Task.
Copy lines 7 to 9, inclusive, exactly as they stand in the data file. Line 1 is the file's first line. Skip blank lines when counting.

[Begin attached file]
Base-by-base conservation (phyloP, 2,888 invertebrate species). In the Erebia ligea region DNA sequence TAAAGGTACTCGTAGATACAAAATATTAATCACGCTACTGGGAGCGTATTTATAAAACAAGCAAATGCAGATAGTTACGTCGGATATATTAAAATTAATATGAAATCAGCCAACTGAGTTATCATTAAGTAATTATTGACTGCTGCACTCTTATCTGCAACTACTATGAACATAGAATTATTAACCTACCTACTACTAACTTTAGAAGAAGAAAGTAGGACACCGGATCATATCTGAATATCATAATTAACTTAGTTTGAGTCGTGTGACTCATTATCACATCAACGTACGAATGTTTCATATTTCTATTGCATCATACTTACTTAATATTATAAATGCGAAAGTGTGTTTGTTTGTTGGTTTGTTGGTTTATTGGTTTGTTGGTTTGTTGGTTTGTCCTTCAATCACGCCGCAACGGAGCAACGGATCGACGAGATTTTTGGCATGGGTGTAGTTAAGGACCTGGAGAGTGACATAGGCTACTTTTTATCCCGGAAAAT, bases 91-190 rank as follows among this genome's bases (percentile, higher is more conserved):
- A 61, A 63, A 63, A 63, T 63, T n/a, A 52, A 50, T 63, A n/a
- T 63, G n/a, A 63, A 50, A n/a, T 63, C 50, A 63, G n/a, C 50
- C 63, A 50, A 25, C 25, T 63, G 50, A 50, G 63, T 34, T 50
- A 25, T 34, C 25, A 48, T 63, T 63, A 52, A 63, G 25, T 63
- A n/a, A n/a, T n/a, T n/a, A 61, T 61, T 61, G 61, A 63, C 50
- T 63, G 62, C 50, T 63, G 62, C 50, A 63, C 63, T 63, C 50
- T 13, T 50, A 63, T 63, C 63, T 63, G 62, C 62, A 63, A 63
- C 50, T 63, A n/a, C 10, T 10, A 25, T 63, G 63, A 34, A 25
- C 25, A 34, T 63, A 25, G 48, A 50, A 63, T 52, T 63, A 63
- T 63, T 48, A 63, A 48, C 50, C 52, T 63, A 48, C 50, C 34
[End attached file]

- T 63, G 62, C 50, T 63, G 62, C 50, A 63, C 63, T 63, C 50
- T 13, T 50, A 63, T 63, C 63, T 63, G 62, C 62, A 63, A 63
- C 50, T 63, A n/a, C 10, T 10, A 25, T 63, G 63, A 34, A 25